Central Corridor Pipeline

From Global Energy Monitor
This article is part of the Global Fossil Infrastructure Tracker, a project of Global Energy Monitor.

Central Corridor Pipeline is a natural gas pipeline in construction in Ohio, USA.[1]


The pipeline will run entirely within Hamilton County, Ohio, USA.

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Project details

  • Owner: Duke Energy
  • Capacity:
  • Length: 22.5 kilometers / 14 miles
  • Status: Construction
  • Start Year: 2022


The Central Corridor Pipeline is part of a larger project by Duke Energy that includes retiring and replacing old infrastructure and expanding existing natural gas pipelines.[1]

In June of 2016, Duke Energy announced that it was delaying its controversial natural gas pipeline project and would extend the review process. A local activist group called NOPE, or Neighbors Opposed to Pipeline Expansion, is opposed to the project. They say the route goes through highly populated areas by homes, schools, daycares, hospitals and churches, and cite safety concerns.[2]

In April of 2018, Duke Energy Ohio moved forward with its application before the Ohio Power Siting Board (OPSB) to construct its proposed Central Corridor Pipeline in Hamilton County. The previous August, Duke Energy Ohio asked the OPSB for a delay in its application process to allow the company additional time to examine site-specific matters with property owners and municipalities along the proposed alternate, or western, route that runs through Blue Ash, Evendale and Reading.[3]

The pipeline was originally expected to go into operation in 2021, though construction began only in March 2021.[4] As of December 2021, the start year was therefore presumed to be at earliest 2022.


In March of 2019, Neighbors Opposing Pipeline Extension (NOPE) held a town hall meeting alerting Hamilton County residents that the proposed Duke Energy gas pipeline project is back on track and headed to Columbus for approval.[5] The evidentiary hearing took place in Columbus, Ohio on April 9, 2019. The Ohio Power Siting Board is expected to make a decision by the late summer or early fall of 2019.[6]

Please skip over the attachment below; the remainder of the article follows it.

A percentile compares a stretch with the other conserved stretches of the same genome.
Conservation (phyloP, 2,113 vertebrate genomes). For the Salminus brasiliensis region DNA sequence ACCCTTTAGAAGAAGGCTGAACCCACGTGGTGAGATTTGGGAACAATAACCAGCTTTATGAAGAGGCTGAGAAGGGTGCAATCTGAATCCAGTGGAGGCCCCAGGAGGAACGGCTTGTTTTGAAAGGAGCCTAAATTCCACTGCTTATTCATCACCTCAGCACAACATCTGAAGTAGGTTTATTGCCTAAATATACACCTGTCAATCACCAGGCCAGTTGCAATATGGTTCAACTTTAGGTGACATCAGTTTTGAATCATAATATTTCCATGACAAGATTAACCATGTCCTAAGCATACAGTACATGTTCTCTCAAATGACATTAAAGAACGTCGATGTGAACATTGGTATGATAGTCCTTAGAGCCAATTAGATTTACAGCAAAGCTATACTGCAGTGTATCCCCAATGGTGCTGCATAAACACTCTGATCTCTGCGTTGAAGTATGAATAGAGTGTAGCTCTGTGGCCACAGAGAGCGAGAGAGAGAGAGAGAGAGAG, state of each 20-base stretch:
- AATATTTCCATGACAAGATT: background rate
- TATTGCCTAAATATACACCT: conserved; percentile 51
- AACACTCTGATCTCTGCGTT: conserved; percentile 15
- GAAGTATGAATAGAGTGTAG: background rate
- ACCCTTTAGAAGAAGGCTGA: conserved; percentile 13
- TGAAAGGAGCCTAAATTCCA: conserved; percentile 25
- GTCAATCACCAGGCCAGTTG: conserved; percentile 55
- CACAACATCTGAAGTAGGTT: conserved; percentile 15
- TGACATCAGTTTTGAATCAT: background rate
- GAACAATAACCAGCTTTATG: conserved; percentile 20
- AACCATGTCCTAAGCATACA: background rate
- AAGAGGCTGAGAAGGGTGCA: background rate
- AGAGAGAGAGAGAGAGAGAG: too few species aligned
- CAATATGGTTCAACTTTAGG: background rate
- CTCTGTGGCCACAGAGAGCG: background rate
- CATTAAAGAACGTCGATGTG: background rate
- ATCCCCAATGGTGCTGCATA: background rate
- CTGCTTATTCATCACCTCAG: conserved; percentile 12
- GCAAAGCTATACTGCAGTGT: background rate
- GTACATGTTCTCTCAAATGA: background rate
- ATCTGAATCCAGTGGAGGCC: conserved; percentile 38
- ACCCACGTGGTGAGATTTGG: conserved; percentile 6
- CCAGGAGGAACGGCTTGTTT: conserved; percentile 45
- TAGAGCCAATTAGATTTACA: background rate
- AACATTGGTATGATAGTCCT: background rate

In January of 2020, an administrative law judge ordered that the pipeline be placed on hold until the Ohio Power Siting Board can thoroughly review the case again. The was in response to an Application for Rehearing filed by Neighbors Opposing Pipeline Extension (NOPE) and government officials with Blue Ash, Cincinnati, Evendale, Reading, and Hamilton Counties. In the application, NOPE has asserted that the Board failed to consider probable environmental impacts and determine whether routing decisions represented minimal impact, failed to define the pipeline as a transmission line (rather than a distribution line),incorrectly determined that the pipeline serves the public convenience and necessity because it did not address legitimate public safety concerns, incorrectly applied a standard of "convenience" rather than "need" in evaluating Duke's application, and failed to determine whether reasonable alternatives exist. Finally, NOPE asserted that when reaching their decision, the Board relied on discredited evidence, inadmissible evidence and/or unsubstantiated claims and also disregarded credible evidence that was presented.[7]

There is no clear timeline for what is next. The board now has more time to decide whether they want to hear the case again. If the board chooses to stand by its original decision, then construction on the pipeline is expected to begin in late 2020 and conclude in 2021.[7]

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